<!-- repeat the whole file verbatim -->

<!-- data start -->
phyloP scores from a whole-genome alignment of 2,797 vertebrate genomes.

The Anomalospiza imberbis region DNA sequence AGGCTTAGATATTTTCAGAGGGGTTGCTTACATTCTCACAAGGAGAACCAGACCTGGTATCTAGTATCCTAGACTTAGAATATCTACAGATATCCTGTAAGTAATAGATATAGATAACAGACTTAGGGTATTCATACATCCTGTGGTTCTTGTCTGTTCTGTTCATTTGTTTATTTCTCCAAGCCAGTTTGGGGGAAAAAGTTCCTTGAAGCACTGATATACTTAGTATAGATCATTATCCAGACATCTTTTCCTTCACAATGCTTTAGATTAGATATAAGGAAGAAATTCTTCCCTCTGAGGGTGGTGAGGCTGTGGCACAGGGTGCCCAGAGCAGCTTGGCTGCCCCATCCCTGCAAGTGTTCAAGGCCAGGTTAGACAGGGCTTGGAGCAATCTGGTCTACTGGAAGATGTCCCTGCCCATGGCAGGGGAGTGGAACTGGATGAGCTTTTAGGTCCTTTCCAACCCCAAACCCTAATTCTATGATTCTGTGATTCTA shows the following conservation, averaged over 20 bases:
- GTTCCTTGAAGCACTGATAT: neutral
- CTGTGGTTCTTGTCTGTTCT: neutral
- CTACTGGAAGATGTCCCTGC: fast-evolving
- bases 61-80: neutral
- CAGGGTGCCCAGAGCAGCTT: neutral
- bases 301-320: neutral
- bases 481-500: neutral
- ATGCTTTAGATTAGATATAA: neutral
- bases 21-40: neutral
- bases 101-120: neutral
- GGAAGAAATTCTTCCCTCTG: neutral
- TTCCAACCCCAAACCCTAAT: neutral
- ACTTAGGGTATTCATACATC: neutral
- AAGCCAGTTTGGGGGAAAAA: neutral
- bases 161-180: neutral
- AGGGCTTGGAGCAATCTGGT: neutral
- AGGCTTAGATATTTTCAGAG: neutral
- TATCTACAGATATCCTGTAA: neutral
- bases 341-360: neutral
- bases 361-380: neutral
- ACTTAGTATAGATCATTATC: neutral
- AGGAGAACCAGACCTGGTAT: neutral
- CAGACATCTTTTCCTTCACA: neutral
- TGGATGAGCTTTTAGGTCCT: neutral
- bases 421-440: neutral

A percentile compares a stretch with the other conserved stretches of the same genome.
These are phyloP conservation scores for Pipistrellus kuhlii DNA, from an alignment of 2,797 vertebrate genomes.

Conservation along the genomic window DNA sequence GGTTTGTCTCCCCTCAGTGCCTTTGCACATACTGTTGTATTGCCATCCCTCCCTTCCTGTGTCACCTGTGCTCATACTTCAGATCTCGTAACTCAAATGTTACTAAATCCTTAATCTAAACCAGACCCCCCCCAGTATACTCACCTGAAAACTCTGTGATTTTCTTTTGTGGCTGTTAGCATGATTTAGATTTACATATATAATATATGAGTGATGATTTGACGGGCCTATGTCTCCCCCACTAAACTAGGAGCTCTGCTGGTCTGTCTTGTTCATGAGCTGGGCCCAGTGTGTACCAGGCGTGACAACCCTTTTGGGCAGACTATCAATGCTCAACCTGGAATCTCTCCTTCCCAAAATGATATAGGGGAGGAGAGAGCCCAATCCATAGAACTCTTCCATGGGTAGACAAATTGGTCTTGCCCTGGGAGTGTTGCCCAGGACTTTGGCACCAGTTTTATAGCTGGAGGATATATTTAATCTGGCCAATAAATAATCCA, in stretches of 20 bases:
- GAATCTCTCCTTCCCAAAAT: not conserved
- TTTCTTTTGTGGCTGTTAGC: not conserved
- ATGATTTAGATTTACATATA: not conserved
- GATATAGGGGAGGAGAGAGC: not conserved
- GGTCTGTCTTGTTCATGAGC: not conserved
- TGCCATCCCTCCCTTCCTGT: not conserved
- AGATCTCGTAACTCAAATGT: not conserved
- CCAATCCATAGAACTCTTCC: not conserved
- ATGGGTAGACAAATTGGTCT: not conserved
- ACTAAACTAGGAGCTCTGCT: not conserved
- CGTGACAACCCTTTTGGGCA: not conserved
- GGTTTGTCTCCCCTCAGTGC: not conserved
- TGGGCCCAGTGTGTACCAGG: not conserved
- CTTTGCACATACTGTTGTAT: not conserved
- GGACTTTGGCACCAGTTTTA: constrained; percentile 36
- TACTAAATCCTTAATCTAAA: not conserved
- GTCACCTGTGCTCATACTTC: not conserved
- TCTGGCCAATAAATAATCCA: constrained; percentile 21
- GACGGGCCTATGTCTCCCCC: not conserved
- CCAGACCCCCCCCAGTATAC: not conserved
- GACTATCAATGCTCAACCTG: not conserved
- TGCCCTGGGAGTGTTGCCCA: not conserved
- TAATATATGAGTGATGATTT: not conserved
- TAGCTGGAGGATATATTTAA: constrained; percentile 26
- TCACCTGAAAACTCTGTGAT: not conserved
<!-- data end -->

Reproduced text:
phyloP scores from a whole-genome alignment of 2,797 vertebrate genomes.

The Anomalospiza imberbis region DNA sequence AGGCTTAGATATTTTCAGAGGGGTTGCTTACATTCTCACAAGGAGAACCAGACCTGGTATCTAGTATCCTAGACTTAGAATATCTACAGATATCCTGTAAGTAATAGATATAGATAACAGACTTAGGGTATTCATACATCCTGTGGTTCTTGTCTGTTCTGTTCATTTGTTTATTTCTCCAAGCCAGTTTGGGGGAAAAAGTTCCTTGAAGCACTGATATACTTAGTATAGATCATTATCCAGACATCTTTTCCTTCACAATGCTTTAGATTAGATATAAGGAAGAAATTCTTCCCTCTGAGGGTGGTGAGGCTGTGGCACAGGGTGCCCAGAGCAGCTTGGCTGCCCCATCCCTGCAAGTGTTCAAGGCCAGGTTAGACAGGGCTTGGAGCAATCTGGTCTACTGGAAGATGTCCCTGCCCATGGCAGGGGAGTGGAACTGGATGAGCTTTTAGGTCCTTTCCAACCCCAAACCCTAATTCTATGATTCTGTGATTCTA shows the following conservation, averaged over 20 bases:
- GTTCCTTGAAGCACTGATAT: neutral
- CTGTGGTTCTTGTCTGTTCT: neutral
- CTACTGGAAGATGTCCCTGC: fast-evolving
- bases 61-80: neutral
- CAGGGTGCCCAGAGCAGCTT: neutral
- bases 301-320: neutral
- bases 481-500: neutral
- ATGCTTTAGATTAGATATAA: neutral
- bases 21-40: neutral
- bases 101-120: neutral
- GGAAGAAATTCTTCCCTCTG: neutral
- TTCCAACCCCAAACCCTAAT: neutral
- ACTTAGGGTATTCATACATC: neutral
- AAGCCAGTTTGGGGGAAAAA: neutral
- bases 161-180: neutral
- AGGGCTTGGAGCAATCTGGT: neutral
- AGGCTTAGATATTTTCAGAG: neutral
- TATCTACAGATATCCTGTAA: neutral
- bases 341-360: neutral
- bases 361-380: neutral
- ACTTAGTATAGATCATTATC: neutral
- AGGAGAACCAGACCTGGTAT: neutral
- CAGACATCTTTTCCTTCACA: neutral
- TGGATGAGCTTTTAGGTCCT: neutral
- bases 421-440: neutral

A percentile compares a stretch with the other conserved stretches of the same genome.
These are phyloP conservation scores for Pipistrellus kuhlii DNA, from an alignment of 2,797 vertebrate genomes.

Conservation along the genomic window DNA sequence GGTTTGTCTCCCCTCAGTGCCTTTGCACATACTGTTGTATTGCCATCCCTCCCTTCCTGTGTCACCTGTGCTCATACTTCAGATCTCGTAACTCAAATGTTACTAAATCCTTAATCTAAACCAGACCCCCCCCAGTATACTCACCTGAAAACTCTGTGATTTTCTTTTGTGGCTGTTAGCATGATTTAGATTTACATATATAATATATGAGTGATGATTTGACGGGCCTATGTCTCCCCCACTAAACTAGGAGCTCTGCTGGTCTGTCTTGTTCATGAGCTGGGCCCAGTGTGTACCAGGCGTGACAACCCTTTTGGGCAGACTATCAATGCTCAACCTGGAATCTCTCCTTCCCAAAATGATATAGGGGAGGAGAGAGCCCAATCCATAGAACTCTTCCATGGGTAGACAAATTGGTCTTGCCCTGGGAGTGTTGCCCAGGACTTTGGCACCAGTTTTATAGCTGGAGGATATATTTAATCTGGCCAATAAATAATCCA, in stretches of 20 bases:
- GAATCTCTCCTTCCCAAAAT: not conserved
- TTTCTTTTGTGGCTGTTAGC: not conserved
- ATGATTTAGATTTACATATA: not conserved
- GATATAGGGGAGGAGAGAGC: not conserved
- GGTCTGTCTTGTTCATGAGC: not conserved
- TGCCATCCCTCCCTTCCTGT: not conserved
- AGATCTCGTAACTCAAATGT: not conserved
- CCAATCCATAGAACTCTTCC: not conserved
- ATGGGTAGACAAATTGGTCT: not conserved
- ACTAAACTAGGAGCTCTGCT: not conserved
- CGTGACAACCCTTTTGGGCA: not conserved
- GGTTTGTCTCCCCTCAGTGC: not conserved
- TGGGCCCAGTGTGTACCAGG: not conserved
- CTTTGCACATACTGTTGTAT: not conserved
- GGACTTTGGCACCAGTTTTA: constrained; percentile 36
- TACTAAATCCTTAATCTAAA: not conserved
- GTCACCTGTGCTCATACTTC: not conserved
- TCTGGCCAATAAATAATCCA: constrained; percentile 21
- GACGGGCCTATGTCTCCCCC: not conserved
- CCAGACCCCCCCCAGTATAC: not conserved
- GACTATCAATGCTCAACCTG: not conserved
- TGCCCTGGGAGTGTTGCCCA: not conserved
- TAATATATGAGTGATGATTT: not conserved
- TAGCTGGAGGATATATTTAA: constrained; percentile 26
- TCACCTGAAAACTCTGTGAT: not conserved